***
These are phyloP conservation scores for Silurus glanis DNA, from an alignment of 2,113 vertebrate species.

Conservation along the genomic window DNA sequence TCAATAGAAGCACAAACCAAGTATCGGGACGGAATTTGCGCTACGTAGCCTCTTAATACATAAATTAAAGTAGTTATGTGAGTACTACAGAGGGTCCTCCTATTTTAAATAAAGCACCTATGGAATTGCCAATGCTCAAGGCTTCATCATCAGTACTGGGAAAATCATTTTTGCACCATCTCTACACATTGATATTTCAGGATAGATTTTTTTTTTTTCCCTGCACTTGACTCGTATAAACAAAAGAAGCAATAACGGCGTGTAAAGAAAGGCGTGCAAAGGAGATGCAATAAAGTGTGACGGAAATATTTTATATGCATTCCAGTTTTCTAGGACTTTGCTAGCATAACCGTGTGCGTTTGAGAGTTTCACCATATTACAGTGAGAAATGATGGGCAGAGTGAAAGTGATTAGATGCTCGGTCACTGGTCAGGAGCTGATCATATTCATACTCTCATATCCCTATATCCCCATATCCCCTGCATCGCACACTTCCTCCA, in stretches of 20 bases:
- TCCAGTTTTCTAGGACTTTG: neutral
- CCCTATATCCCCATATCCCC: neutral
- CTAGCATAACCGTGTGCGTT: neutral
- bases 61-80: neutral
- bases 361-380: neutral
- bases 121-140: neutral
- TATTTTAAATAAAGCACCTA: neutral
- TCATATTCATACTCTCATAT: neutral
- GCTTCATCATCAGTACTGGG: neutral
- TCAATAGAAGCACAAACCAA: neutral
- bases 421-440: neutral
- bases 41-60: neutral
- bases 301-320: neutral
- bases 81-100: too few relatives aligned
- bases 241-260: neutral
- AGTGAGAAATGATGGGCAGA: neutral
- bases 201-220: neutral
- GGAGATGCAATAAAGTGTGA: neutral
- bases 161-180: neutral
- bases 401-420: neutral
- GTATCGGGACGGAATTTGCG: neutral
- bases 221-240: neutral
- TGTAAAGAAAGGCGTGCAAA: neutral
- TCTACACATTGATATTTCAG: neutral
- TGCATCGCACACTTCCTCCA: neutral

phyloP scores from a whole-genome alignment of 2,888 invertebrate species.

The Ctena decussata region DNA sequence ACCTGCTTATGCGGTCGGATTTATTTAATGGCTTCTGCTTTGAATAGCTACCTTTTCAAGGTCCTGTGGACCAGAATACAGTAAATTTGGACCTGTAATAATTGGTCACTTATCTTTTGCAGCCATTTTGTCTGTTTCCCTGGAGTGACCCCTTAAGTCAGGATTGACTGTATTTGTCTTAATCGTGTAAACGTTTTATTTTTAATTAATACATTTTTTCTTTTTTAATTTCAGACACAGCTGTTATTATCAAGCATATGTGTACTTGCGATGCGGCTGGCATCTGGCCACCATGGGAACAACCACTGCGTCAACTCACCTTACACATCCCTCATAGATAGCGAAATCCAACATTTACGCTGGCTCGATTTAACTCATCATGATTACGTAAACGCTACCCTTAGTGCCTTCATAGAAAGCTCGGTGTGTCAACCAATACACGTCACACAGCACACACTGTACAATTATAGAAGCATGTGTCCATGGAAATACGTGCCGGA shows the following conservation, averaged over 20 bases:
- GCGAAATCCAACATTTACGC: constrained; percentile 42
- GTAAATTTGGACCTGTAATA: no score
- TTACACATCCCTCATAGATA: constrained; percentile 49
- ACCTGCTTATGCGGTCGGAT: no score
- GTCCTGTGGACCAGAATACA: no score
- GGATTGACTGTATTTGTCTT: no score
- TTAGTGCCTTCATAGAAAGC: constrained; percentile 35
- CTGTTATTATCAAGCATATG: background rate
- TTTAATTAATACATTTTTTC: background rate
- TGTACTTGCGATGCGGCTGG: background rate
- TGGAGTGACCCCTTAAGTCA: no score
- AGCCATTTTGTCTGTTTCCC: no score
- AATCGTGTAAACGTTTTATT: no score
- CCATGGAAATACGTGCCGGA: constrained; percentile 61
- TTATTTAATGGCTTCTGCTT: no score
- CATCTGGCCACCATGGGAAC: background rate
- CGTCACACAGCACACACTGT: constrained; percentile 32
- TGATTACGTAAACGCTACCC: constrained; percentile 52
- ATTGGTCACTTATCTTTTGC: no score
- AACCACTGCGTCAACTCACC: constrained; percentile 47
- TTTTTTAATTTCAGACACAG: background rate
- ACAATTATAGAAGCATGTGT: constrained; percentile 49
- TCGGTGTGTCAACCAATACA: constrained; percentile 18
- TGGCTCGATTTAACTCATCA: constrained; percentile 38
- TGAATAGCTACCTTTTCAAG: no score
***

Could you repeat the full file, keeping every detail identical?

These are phyloP conservation scores for Silurus glanis DNA, from an alignment of 2,113 vertebrate species.

Conservation along the genomic window DNA sequence TCAATAGAAGCACAAACCAAGTATCGGGACGGAATTTGCGCTACGTAGCCTCTTAATACATAAATTAAAGTAGTTATGTGAGTACTACAGAGGGTCCTCCTATTTTAAATAAAGCACCTATGGAATTGCCAATGCTCAAGGCTTCATCATCAGTACTGGGAAAATCATTTTTGCACCATCTCTACACATTGATATTTCAGGATAGATTTTTTTTTTTTCCCTGCACTTGACTCGTATAAACAAAAGAAGCAATAACGGCGTGTAAAGAAAGGCGTGCAAAGGAGATGCAATAAAGTGTGACGGAAATATTTTATATGCATTCCAGTTTTCTAGGACTTTGCTAGCATAACCGTGTGCGTTTGAGAGTTTCACCATATTACAGTGAGAAATGATGGGCAGAGTGAAAGTGATTAGATGCTCGGTCACTGGTCAGGAGCTGATCATATTCATACTCTCATATCCCTATATCCCCATATCCCCTGCATCGCACACTTCCTCCA, in stretches of 20 bases:
- TCCAGTTTTCTAGGACTTTG: neutral
- CCCTATATCCCCATATCCCC: neutral
- CTAGCATAACCGTGTGCGTT: neutral
- bases 61-80: neutral
- bases 361-380: neutral
- bases 121-140: neutral
- TATTTTAAATAAAGCACCTA: neutral
- TCATATTCATACTCTCATAT: neutral
- GCTTCATCATCAGTACTGGG: neutral
- TCAATAGAAGCACAAACCAA: neutral
- bases 421-440: neutral
- bases 41-60: neutral
- bases 301-320: neutral
- bases 81-100: too few relatives aligned
- bases 241-260: neutral
- AGTGAGAAATGATGGGCAGA: neutral
- bases 201-220: neutral
- GGAGATGCAATAAAGTGTGA: neutral
- bases 161-180: neutral
- bases 401-420: neutral
- GTATCGGGACGGAATTTGCG: neutral
- bases 221-240: neutral
- TGTAAAGAAAGGCGTGCAAA: neutral
- TCTACACATTGATATTTCAG: neutral
- TGCATCGCACACTTCCTCCA: neutral

phyloP scores from a whole-genome alignment of 2,888 invertebrate species.

The Ctena decussata region DNA sequence ACCTGCTTATGCGGTCGGATTTATTTAATGGCTTCTGCTTTGAATAGCTACCTTTTCAAGGTCCTGTGGACCAGAATACAGTAAATTTGGACCTGTAATAATTGGTCACTTATCTTTTGCAGCCATTTTGTCTGTTTCCCTGGAGTGACCCCTTAAGTCAGGATTGACTGTATTTGTCTTAATCGTGTAAACGTTTTATTTTTAATTAATACATTTTTTCTTTTTTAATTTCAGACACAGCTGTTATTATCAAGCATATGTGTACTTGCGATGCGGCTGGCATCTGGCCACCATGGGAACAACCACTGCGTCAACTCACCTTACACATCCCTCATAGATAGCGAAATCCAACATTTACGCTGGCTCGATTTAACTCATCATGATTACGTAAACGCTACCCTTAGTGCCTTCATAGAAAGCTCGGTGTGTCAACCAATACACGTCACACAGCACACACTGTACAATTATAGAAGCATGTGTCCATGGAAATACGTGCCGGA shows the following conservation, averaged over 20 bases:
- GCGAAATCCAACATTTACGC: constrained; percentile 42
- GTAAATTTGGACCTGTAATA: no score
- TTACACATCCCTCATAGATA: constrained; percentile 49
- ACCTGCTTATGCGGTCGGAT: no score
- GTCCTGTGGACCAGAATACA: no score
- GGATTGACTGTATTTGTCTT: no score
- TTAGTGCCTTCATAGAAAGC: constrained; percentile 35
- CTGTTATTATCAAGCATATG: background rate
- TTTAATTAATACATTTTTTC: background rate
- TGTACTTGCGATGCGGCTGG: background rate
- TGGAGTGACCCCTTAAGTCA: no score
- AGCCATTTTGTCTGTTTCCC: no score
- AATCGTGTAAACGTTTTATT: no score
- CCATGGAAATACGTGCCGGA: constrained; percentile 61
- TTATTTAATGGCTTCTGCTT: no score
- CATCTGGCCACCATGGGAAC: background rate
- CGTCACACAGCACACACTGT: constrained; percentile 32
- TGATTACGTAAACGCTACCC: constrained; percentile 52
- ATTGGTCACTTATCTTTTGC: no score
- AACCACTGCGTCAACTCACC: constrained; percentile 47
- TTTTTTAATTTCAGACACAG: background rate
- ACAATTATAGAAGCATGTGT: constrained; percentile 49
- TCGGTGTGTCAACCAATACA: constrained; percentile 18
- TGGCTCGATTTAACTCATCA: constrained; percentile 38
- TGAATAGCTACCTTTTCAAG: no score